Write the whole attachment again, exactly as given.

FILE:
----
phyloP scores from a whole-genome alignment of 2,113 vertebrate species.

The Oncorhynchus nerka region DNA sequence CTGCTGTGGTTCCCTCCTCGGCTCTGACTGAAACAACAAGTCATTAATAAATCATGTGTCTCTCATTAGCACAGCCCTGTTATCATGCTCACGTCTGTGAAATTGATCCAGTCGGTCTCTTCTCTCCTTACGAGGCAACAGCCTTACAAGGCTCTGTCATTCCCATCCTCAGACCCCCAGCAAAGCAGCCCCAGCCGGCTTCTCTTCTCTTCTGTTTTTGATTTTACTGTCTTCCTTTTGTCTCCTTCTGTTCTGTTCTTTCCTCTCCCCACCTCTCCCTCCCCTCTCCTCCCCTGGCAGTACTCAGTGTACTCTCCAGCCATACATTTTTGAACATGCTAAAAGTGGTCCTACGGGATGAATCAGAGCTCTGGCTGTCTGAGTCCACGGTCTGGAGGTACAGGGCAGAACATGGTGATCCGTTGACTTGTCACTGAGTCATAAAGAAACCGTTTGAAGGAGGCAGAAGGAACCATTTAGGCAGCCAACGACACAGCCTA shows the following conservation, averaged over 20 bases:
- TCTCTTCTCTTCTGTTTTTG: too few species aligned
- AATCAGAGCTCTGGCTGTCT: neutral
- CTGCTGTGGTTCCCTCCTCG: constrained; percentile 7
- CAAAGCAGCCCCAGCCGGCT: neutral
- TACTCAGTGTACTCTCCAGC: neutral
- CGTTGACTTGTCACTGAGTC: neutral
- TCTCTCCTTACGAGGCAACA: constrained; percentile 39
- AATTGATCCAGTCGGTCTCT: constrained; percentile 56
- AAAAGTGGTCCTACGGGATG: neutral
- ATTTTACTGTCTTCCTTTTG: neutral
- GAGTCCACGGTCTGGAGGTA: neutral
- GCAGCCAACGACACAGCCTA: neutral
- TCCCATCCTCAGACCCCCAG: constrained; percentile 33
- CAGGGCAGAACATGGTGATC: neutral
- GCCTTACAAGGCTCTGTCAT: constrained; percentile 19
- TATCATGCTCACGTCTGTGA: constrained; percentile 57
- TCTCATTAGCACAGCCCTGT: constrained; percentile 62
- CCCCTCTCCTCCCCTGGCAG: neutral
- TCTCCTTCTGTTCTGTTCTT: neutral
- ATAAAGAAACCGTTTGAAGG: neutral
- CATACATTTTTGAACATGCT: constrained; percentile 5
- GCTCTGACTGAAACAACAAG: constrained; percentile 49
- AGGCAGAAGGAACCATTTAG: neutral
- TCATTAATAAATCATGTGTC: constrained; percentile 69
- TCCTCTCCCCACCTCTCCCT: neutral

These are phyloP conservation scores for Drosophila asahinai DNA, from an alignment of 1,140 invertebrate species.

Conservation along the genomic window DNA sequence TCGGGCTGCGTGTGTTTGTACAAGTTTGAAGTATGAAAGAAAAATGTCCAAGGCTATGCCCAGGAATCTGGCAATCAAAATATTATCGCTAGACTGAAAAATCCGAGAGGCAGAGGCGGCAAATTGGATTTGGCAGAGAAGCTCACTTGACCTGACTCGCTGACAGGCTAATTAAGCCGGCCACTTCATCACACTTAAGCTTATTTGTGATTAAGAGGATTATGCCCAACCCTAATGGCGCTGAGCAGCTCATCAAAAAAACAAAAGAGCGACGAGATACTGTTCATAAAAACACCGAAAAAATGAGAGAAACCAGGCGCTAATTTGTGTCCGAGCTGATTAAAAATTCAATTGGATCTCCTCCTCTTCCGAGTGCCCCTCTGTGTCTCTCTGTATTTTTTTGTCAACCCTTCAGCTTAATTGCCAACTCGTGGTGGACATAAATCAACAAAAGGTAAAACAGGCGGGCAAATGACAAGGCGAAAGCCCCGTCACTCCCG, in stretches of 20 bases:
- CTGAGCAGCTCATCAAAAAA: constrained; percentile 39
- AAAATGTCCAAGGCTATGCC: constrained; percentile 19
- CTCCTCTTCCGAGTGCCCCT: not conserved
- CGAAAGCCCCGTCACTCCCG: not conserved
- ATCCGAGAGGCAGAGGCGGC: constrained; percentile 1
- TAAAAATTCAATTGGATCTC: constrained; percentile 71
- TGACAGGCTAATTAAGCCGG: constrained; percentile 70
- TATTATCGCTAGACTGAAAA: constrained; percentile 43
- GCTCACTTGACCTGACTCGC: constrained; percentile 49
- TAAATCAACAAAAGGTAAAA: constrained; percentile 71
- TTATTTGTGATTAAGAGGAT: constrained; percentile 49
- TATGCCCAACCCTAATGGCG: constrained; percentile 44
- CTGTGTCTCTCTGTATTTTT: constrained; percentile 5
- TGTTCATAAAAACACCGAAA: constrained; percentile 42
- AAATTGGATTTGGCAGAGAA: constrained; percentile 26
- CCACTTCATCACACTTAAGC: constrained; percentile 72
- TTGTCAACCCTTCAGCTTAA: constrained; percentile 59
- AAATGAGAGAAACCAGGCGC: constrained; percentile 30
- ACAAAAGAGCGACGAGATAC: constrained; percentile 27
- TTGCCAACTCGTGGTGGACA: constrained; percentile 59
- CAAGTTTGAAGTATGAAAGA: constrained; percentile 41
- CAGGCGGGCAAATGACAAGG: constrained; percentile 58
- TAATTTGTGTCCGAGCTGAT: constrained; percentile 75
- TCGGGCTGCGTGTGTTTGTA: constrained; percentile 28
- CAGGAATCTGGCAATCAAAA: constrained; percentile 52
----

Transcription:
phyloP scores from a whole-genome alignment of 2,113 vertebrate species.

The Oncorhynchus nerka region DNA sequence CTGCTGTGGTTCCCTCCTCGGCTCTGACTGAAACAACAAGTCATTAATAAATCATGTGTCTCTCATTAGCACAGCCCTGTTATCATGCTCACGTCTGTGAAATTGATCCAGTCGGTCTCTTCTCTCCTTACGAGGCAACAGCCTTACAAGGCTCTGTCATTCCCATCCTCAGACCCCCAGCAAAGCAGCCCCAGCCGGCTTCTCTTCTCTTCTGTTTTTGATTTTACTGTCTTCCTTTTGTCTCCTTCTGTTCTGTTCTTTCCTCTCCCCACCTCTCCCTCCCCTCTCCTCCCCTGGCAGTACTCAGTGTACTCTCCAGCCATACATTTTTGAACATGCTAAAAGTGGTCCTACGGGATGAATCAGAGCTCTGGCTGTCTGAGTCCACGGTCTGGAGGTACAGGGCAGAACATGGTGATCCGTTGACTTGTCACTGAGTCATAAAGAAACCGTTTGAAGGAGGCAGAAGGAACCATTTAGGCAGCCAACGACACAGCCTA shows the following conservation, averaged over 20 bases:
- TCTCTTCTCTTCTGTTTTTG: too few species aligned
- AATCAGAGCTCTGGCTGTCT: neutral
- CTGCTGTGGTTCCCTCCTCG: constrained; percentile 7
- CAAAGCAGCCCCAGCCGGCT: neutral
- TACTCAGTGTACTCTCCAGC: neutral
- CGTTGACTTGTCACTGAGTC: neutral
- TCTCTCCTTACGAGGCAACA: constrained; percentile 39
- AATTGATCCAGTCGGTCTCT: constrained; percentile 56
- AAAAGTGGTCCTACGGGATG: neutral
- ATTTTACTGTCTTCCTTTTG: neutral
- GAGTCCACGGTCTGGAGGTA: neutral
- GCAGCCAACGACACAGCCTA: neutral
- TCCCATCCTCAGACCCCCAG: constrained; percentile 33
- CAGGGCAGAACATGGTGATC: neutral
- GCCTTACAAGGCTCTGTCAT: constrained; percentile 19
- TATCATGCTCACGTCTGTGA: constrained; percentile 57
- TCTCATTAGCACAGCCCTGT: constrained; percentile 62
- CCCCTCTCCTCCCCTGGCAG: neutral
- TCTCCTTCTGTTCTGTTCTT: neutral
- ATAAAGAAACCGTTTGAAGG: neutral
- CATACATTTTTGAACATGCT: constrained; percentile 5
- GCTCTGACTGAAACAACAAG: constrained; percentile 49
- AGGCAGAAGGAACCATTTAG: neutral
- TCATTAATAAATCATGTGTC: constrained; percentile 69
- TCCTCTCCCCACCTCTCCCT: neutral

These are phyloP conservation scores for Drosophila asahinai DNA, from an alignment of 1,140 invertebrate species.

Conservation along the genomic window DNA sequence TCGGGCTGCGTGTGTTTGTACAAGTTTGAAGTATGAAAGAAAAATGTCCAAGGCTATGCCCAGGAATCTGGCAATCAAAATATTATCGCTAGACTGAAAAATCCGAGAGGCAGAGGCGGCAAATTGGATTTGGCAGAGAAGCTCACTTGACCTGACTCGCTGACAGGCTAATTAAGCCGGCCACTTCATCACACTTAAGCTTATTTGTGATTAAGAGGATTATGCCCAACCCTAATGGCGCTGAGCAGCTCATCAAAAAAACAAAAGAGCGACGAGATACTGTTCATAAAAACACCGAAAAAATGAGAGAAACCAGGCGCTAATTTGTGTCCGAGCTGATTAAAAATTCAATTGGATCTCCTCCTCTTCCGAGTGCCCCTCTGTGTCTCTCTGTATTTTTTTGTCAACCCTTCAGCTTAATTGCCAACTCGTGGTGGACATAAATCAACAAAAGGTAAAACAGGCGGGCAAATGACAAGGCGAAAGCCCCGTCACTCCCG, in stretches of 20 bases:
- CTGAGCAGCTCATCAAAAAA: constrained; percentile 39
- AAAATGTCCAAGGCTATGCC: constrained; percentile 19
- CTCCTCTTCCGAGTGCCCCT: not conserved
- CGAAAGCCCCGTCACTCCCG: not conserved
- ATCCGAGAGGCAGAGGCGGC: constrained; percentile 1
- TAAAAATTCAATTGGATCTC: constrained; percentile 71
- TGACAGGCTAATTAAGCCGG: constrained; percentile 70
- TATTATCGCTAGACTGAAAA: constrained; percentile 43
- GCTCACTTGACCTGACTCGC: constrained; percentile 49
- TAAATCAACAAAAGGTAAAA: constrained; percentile 71
- TTATTTGTGATTAAGAGGAT: constrained; percentile 49
- TATGCCCAACCCTAATGGCG: constrained; percentile 44
- CTGTGTCTCTCTGTATTTTT: constrained; percentile 5
- TGTTCATAAAAACACCGAAA: constrained; percentile 42
- AAATTGGATTTGGCAGAGAA: constrained; percentile 26
- CCACTTCATCACACTTAAGC: constrained; percentile 72
- TTGTCAACCCTTCAGCTTAA: constrained; percentile 59
- AAATGAGAGAAACCAGGCGC: constrained; percentile 30
- ACAAAAGAGCGACGAGATAC: constrained; percentile 27
- TTGCCAACTCGTGGTGGACA: constrained; percentile 59
- CAAGTTTGAAGTATGAAAGA: constrained; percentile 41
- CAGGCGGGCAAATGACAAGG: constrained; percentile 58
- TAATTTGTGTCCGAGCTGAT: constrained; percentile 75
- TCGGGCTGCGTGTGTTTGTA: constrained; percentile 28
- CAGGAATCTGGCAATCAAAA: constrained; percentile 52